They sure have come a long way from their Little Cowpoke days.
This year, Southern California acoustic Americana trio Nickel Creek turns 25 and celebrates the occasion with a new album and nationwide reunion tour, including a recently added show at UC Davis’ Mondavi Center for the Performing Arts on August 3. Loyal fans are jubilant.
Sara Watkins (fiddle), her brother Sean Watkins (guitar), and Chris Thile (mandolin), began touring together as children in 1989, releasing Little Cowpoke and Here to There in the ‘90s. After pairing with Allison Krauss to produce their first studio album, Nickel Creek, in 2000, the nominations and awards came pouring in, including the Grammy for Best Contemporary Folk Album (This Side) in 2003.
Nickel Creek has always expertly woven together a sound from bluegrass, pop, folk rock, Americana, and even classical influences. But their new album, A Dotted Line, does so with new vitality — the product of a seven-year hiatus in which the musicians each pursued solo projects and other collaborations, adding to the breadth of their already incredible talent.
“The thing I’m most grateful about is that [the fans] are coming with us,” Sara said before taking the stage in Chicago last week. “Of course they want us to play things from earlier records, but that they’re also coming with us for the new music makes us feel like it’s a shared experience with the audience.”
Sara, Sean and Chris have each produced at least two solo albums since completing their Farewell (For Now) tour in 2007. Sara has collaborated with the likes of John Mayer and The Decemberists, and guest hosted A Prairie Home Companion with Garrison Keillor. Sean formed the indie folk duo Fiction Family with Jon Foreman (formerly of Switchfoot).
Chris formed another progressive bluegrass band, The Punch Brothers, in 2006, and worked with Yo-Yo Ma, Edgar Meyer and Stuart Duncan to release The Goat Rodeo Sessions in 2011. He has recently toured solo, performing Bach’s violin Sonatas and Partitas reimagined for mandolin. His performance at the Mondavi Center in February was extremely well-received.
“[The time apart] has made us all much stronger as individuals, and ultimately as a band.” Sara considers Keillor a particularly good mentor: “He has been so generous to me,” she said. “You learn a whole lot from watching that show [A Prairie Home Companion] from the sidelines. How he reads the audience and reads the timing. It’s remarkable.”
At a recent show in Oakland, Chris joked that Nickel Creek disbanded simply because they had run out of creative titles for their instrumental pieces. Once the ideas started flowing again, it was time to regroup.
In reality, the musicians were mulling over a bit more than just creative titles, but only by their combined efforts did these ideas get off the ground. When the trio reconvened in Chris’ apartment last June, each musician brought a few “song starts”—unfinished melodies, chord progressions, or lyrics—to polish for an EP.
The first project was “Destination,” a song start Sara had tried unsuccessfully for years to complete. “I couldn’t hone in on the subject matter,” she said. “I knew the vibe I was going for, a dissatisfaction with wherever you are, but I couldn’t figure it out lyrically.” After some input from Sean and Chris on the lyrics and arrangement, “it kind of came naturally”—a benefit of knowing each other so well. “There’s a shorthand we have communicating now, which speeds things along,” Sara said.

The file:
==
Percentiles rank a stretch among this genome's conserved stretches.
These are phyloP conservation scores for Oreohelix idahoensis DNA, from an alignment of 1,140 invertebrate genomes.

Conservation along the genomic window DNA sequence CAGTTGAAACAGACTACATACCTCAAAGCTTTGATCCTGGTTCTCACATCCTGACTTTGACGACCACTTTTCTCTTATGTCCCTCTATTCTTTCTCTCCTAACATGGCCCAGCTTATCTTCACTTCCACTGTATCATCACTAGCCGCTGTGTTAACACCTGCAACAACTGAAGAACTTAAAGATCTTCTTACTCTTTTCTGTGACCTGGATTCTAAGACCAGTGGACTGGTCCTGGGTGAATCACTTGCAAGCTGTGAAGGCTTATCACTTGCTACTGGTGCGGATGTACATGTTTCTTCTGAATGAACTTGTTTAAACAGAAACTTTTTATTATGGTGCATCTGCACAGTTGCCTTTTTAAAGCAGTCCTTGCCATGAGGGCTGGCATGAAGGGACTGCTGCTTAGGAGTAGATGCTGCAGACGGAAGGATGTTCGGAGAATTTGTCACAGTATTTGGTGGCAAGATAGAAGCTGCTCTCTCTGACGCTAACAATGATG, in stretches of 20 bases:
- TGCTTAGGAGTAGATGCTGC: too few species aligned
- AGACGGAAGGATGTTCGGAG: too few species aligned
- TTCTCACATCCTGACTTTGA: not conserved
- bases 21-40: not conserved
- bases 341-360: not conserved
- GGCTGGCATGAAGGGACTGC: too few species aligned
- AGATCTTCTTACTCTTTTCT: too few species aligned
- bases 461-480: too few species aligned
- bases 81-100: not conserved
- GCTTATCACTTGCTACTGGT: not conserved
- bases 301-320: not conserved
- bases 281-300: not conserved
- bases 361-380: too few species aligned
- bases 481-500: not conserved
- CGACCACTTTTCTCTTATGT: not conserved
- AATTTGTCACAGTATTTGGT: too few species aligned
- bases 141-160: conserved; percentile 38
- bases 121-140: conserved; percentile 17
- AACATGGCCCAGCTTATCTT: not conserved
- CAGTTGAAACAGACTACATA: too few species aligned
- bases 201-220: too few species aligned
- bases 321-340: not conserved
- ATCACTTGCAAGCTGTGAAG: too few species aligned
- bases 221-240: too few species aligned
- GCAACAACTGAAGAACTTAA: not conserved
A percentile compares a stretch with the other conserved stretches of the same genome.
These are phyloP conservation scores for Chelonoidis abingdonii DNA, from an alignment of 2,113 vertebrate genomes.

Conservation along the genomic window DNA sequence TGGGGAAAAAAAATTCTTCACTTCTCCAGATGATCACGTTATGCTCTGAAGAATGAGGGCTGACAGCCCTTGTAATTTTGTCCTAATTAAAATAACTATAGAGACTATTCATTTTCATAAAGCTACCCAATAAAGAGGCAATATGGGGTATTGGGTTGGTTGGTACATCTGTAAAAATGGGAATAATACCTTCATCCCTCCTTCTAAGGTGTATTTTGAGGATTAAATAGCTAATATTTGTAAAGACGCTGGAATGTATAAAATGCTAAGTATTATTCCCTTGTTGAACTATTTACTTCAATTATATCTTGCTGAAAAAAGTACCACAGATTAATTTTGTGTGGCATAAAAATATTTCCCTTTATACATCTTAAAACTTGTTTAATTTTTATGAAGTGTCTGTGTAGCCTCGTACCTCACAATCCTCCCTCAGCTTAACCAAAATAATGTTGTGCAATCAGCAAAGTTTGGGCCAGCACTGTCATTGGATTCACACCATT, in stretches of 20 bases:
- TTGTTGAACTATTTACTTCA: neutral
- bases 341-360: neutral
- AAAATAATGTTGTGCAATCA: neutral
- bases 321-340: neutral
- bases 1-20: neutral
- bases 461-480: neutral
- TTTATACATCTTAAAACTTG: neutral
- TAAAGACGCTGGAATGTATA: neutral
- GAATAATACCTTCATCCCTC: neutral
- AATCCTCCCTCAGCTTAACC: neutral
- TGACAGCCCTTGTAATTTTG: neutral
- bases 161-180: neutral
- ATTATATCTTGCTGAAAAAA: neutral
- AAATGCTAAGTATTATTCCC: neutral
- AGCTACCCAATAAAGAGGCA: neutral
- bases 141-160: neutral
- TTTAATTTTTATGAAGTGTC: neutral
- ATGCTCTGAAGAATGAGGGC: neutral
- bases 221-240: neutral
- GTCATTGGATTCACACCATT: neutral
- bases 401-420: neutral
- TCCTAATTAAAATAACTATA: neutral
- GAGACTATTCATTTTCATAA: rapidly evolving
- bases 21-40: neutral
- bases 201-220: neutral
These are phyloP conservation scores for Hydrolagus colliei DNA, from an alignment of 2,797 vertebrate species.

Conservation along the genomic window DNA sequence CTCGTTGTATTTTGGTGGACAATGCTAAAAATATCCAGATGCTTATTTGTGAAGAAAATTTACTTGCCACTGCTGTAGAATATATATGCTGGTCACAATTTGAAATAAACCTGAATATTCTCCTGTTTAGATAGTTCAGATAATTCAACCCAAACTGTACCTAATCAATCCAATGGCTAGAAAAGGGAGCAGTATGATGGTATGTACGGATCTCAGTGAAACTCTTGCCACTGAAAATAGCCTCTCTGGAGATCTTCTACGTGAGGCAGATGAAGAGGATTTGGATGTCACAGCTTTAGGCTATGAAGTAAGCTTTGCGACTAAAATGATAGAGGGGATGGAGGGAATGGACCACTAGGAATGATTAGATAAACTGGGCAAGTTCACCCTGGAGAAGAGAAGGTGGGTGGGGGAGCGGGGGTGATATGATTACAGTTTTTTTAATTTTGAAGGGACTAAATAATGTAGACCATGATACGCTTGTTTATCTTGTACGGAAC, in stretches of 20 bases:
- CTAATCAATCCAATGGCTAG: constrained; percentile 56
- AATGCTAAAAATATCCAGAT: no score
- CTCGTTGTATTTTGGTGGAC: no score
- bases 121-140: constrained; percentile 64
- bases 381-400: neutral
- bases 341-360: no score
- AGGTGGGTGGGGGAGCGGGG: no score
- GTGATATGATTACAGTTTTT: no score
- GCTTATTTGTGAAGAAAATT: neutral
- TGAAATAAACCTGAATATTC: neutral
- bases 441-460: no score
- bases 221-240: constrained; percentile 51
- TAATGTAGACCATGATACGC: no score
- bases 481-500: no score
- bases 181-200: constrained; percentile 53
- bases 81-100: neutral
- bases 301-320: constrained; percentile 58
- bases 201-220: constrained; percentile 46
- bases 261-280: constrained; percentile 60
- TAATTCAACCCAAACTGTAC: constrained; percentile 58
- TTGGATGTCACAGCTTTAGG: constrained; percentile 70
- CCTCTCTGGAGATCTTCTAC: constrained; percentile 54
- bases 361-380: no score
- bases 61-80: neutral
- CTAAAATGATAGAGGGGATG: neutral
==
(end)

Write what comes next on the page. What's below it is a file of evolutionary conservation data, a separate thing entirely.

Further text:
Their musical and personal bond was so effective that Sara, Sean and Chris soon realized they had plenty of material for a full album. The most creatively titled of the new instrumental pieces, “Elephant in the Corn” is a bouncing, whimsical treat. Other highlights of the album include “21st of May” — Sean’s humorous tune predicting the end of the world — and an infectious, danceable cover of Canadian new wave band Mother Mother’s “Hayloft.” A Dotted Line seamlessly transitions between these tracks and more melancholy songs like “Christmas Eve,” and “Where is Love Now” (a Sam Phillips cover), which beautifully display each musician’s vocal prowess.
According to Sara, Nickel Creek’s ranging style arises organically from the songs they love to hear.
“We don’t really think, ‘Let’s try to play a pop song now.’” She said. “If there’s a song we really like, we play it because it’s exciting and we want to figure it out. To learn the parts by playing them, you get a great intimacy with the song.”
Just what this tour means for Nickel Creek’s future remains to be seen, but for now, they are living in the moment.
“We are not planning very far into the future. Instead, we’re going to enjoy the diverse turn our careers have taken and enjoy all the things that come with that,” Sara said. “We don’t have to pick just one thing, so we don’t want to.”
Joining Nickel Creek on the tour are The Secret Sisters, a charismatic pair of sisters from Muscle Shoals, Alabama with a definitively more twangy, country sound than the main act. Laura and Lydia Rodgers are fresh off the release of their sophomore album, Put Your Needle Down, produced by the legendary T Bone Burnett. Despite their name, it’s no big secret that these talented young songstresses are related. Their feisty on-stage interactions invite the audience in, like just another member of the family, privy to both the sass and the love they share sitting with relatives around the piano.
The Rodgers’ come from a strong musical background, abundantly obvious from the ease with which they transition between the sweet, poppy “Good Luck, Good Night, Goodbye,” the heartfelt “Let There Be Lonely” and the feisty murder ballad “Iuka.” And the smoky “Dirty Lie” — a collaboration with Bob Dylan himself — is not to be missed.
Fans new and old will love the show, which offers a little of everything from both groups’ impressive catalogues.
Tickets are available at Mondaviarts.org.